Meet MACI: Cartilage repair for long-lasting relief


August 13, 2018 11:06 AM

Dr. Kurtz, MACI specialist in Maine

Meet MACI, the latest upgrade in the world of cartilage replacement. MACI, or matrix autologous chondrocytes implantation, is a technique which uses your own cartilage cells to repair your damaged knee. You can damage your cartilage for any number of reasons, most commonly from repetitive actions or traumatic events. Unfortunately, cartilage doesn’t repair itself, and the pain will only worsen as time goes on. The only way to relieve this pain is through surgery, in which case, MACI may be your best option. MACI will relieve pain and restore your ability to be active, while past cartilage repair procedures were much less durable.

HOW DO I KNOW IF MACI IS RIGHT FOR ME?

The first step of any process is speaking with your doctor. Factors taken into consideration include your age (MACI is shown to work best for those under 40), the depth and size of the hole, as well as any other surrounding issues. Dr. Anton Kurtz, the only MACI specialist in Maine, believes in looking at the overall picture, from hip to ankle, before zeroing in on the damaged cartilage to ensure that MACI is the right choice for your needs.

Whether or not MACI is right for you depends on the extent of damage to your knee. Most small defects use microfracture surgery, a technique which stimulates new cartilage growth from beneath the bone surface. For a larger defect, you have two primary options, one of which is MACI. Your other option is to replace the damaged cartilage with healthy cartilage and bone, known as OATS, either from your healthy knee or from a donor.

HOW DOES IT WORK?

The first step is to take a biopsy (sample of tissue to examine) from your healthy knee cartilage. This sample is sent to a lab in Cambridge, Massachusetts where the chondrocytes (or cartilage cells) from your biopsy are expanded on a sheet of collagen. Six weeks later, the matrix is ready for implantation. This involves shaping the implant to fit within your defect and then attaching it to the damaged area. Throughout the next 12-18 months, the MACI cells adhere to your bone and grow new cartilage where it’s lacking. By the end, you’ve restored your cartilage cells and you can return to the active lifestyle you lived before.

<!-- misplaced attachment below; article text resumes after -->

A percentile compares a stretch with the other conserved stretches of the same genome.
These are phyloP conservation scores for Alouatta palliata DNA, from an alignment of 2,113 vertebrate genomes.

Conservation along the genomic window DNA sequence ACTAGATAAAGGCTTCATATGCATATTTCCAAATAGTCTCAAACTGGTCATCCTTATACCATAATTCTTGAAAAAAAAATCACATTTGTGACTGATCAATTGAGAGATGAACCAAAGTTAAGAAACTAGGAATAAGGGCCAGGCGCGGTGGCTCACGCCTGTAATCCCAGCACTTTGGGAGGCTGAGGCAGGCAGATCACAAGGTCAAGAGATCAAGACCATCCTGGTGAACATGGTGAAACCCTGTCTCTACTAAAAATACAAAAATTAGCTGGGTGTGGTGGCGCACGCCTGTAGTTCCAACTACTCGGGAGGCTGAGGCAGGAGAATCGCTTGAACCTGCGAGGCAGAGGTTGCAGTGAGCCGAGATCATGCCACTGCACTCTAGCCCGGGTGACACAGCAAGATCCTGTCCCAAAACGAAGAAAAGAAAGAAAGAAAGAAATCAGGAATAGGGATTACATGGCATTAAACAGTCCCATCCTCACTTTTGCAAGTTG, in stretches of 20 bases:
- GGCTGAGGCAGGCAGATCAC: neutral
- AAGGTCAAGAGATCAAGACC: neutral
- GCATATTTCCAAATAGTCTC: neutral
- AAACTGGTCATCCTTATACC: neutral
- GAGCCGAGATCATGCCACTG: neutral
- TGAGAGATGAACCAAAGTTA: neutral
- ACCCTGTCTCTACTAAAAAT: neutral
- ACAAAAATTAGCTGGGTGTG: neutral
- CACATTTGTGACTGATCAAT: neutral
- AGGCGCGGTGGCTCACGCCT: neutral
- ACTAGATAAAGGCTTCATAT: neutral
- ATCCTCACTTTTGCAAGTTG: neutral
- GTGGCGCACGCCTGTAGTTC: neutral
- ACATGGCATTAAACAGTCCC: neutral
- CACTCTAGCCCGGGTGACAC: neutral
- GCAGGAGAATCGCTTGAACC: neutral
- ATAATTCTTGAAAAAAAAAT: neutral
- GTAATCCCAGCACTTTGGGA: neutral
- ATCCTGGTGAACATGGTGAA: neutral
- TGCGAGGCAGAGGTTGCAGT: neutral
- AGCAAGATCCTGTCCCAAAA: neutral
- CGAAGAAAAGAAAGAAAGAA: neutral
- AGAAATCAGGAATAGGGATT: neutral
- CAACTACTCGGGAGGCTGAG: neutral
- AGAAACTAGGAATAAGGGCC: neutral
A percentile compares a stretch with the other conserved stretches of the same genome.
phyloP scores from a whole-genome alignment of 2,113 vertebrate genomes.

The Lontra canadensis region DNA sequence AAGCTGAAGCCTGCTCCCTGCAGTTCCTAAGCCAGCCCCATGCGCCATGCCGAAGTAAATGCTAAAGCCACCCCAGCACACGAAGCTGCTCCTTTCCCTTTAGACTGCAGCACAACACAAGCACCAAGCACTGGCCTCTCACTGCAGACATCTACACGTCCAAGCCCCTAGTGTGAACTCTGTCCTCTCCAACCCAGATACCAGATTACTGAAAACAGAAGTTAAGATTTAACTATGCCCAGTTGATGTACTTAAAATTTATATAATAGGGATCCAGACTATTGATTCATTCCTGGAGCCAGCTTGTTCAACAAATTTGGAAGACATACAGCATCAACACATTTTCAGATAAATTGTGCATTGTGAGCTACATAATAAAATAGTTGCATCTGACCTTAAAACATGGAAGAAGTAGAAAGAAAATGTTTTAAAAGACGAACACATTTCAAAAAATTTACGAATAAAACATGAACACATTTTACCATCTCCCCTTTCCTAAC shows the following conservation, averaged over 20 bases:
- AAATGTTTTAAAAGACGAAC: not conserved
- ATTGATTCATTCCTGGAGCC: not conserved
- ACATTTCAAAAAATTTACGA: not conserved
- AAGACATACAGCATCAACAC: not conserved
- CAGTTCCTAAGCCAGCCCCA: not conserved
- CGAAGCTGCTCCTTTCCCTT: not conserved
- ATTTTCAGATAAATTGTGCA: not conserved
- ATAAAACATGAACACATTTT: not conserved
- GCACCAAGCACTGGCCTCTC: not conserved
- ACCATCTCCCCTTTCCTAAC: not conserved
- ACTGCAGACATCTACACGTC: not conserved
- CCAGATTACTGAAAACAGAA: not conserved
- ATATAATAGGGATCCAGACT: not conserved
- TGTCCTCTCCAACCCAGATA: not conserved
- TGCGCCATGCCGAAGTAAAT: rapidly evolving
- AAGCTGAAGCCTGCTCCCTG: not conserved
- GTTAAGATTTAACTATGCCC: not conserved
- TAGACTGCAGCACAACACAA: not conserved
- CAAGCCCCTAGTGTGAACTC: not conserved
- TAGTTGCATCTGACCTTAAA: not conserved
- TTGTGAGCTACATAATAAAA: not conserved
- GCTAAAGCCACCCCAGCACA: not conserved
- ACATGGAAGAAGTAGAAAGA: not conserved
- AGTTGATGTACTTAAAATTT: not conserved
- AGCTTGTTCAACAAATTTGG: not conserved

RECOVERY

The MACI technique does involve a lengthy rehabilitation process, but it is necessary to ensure optimum recovery. Until the new cartilage cells fully mature, you must treat them gently. Immediately after surgery, it’s important to get your knee moving and wear a knee brace for the first four to six weeks to keep your full weight off your knee. Physical therapy begins as early as your first week after surgery and will continue throughout the recovery process. Over time, you will strengthen your knee and find yourself returning to a full range of motion.

No matter how you injure your cartilage, chances are, you’ll need surgery. If you decide MACI is right for you, understand recovery will be long, but the end results are worth it. By the end, you’ll have regrown your own cartilage, providing you with a more durable solution which allows you to return to an active, and healthy lifestyle.

“I realized that MACI had a lot of potential to become a very important tool in the knee preservation process for a group of patients who are sometimes left without great options for decades,” says Dr. Kurtz, a Spectrum Healthcare Partners orthopaedic surgeon. This new procedure provides a better way to repair cartilage and help patients return to the lifestyle they lived before injury. MACI isn’t going to be right for every patient, but look closely at the research, consult a doctor, and decide if it’s the best treatment for you.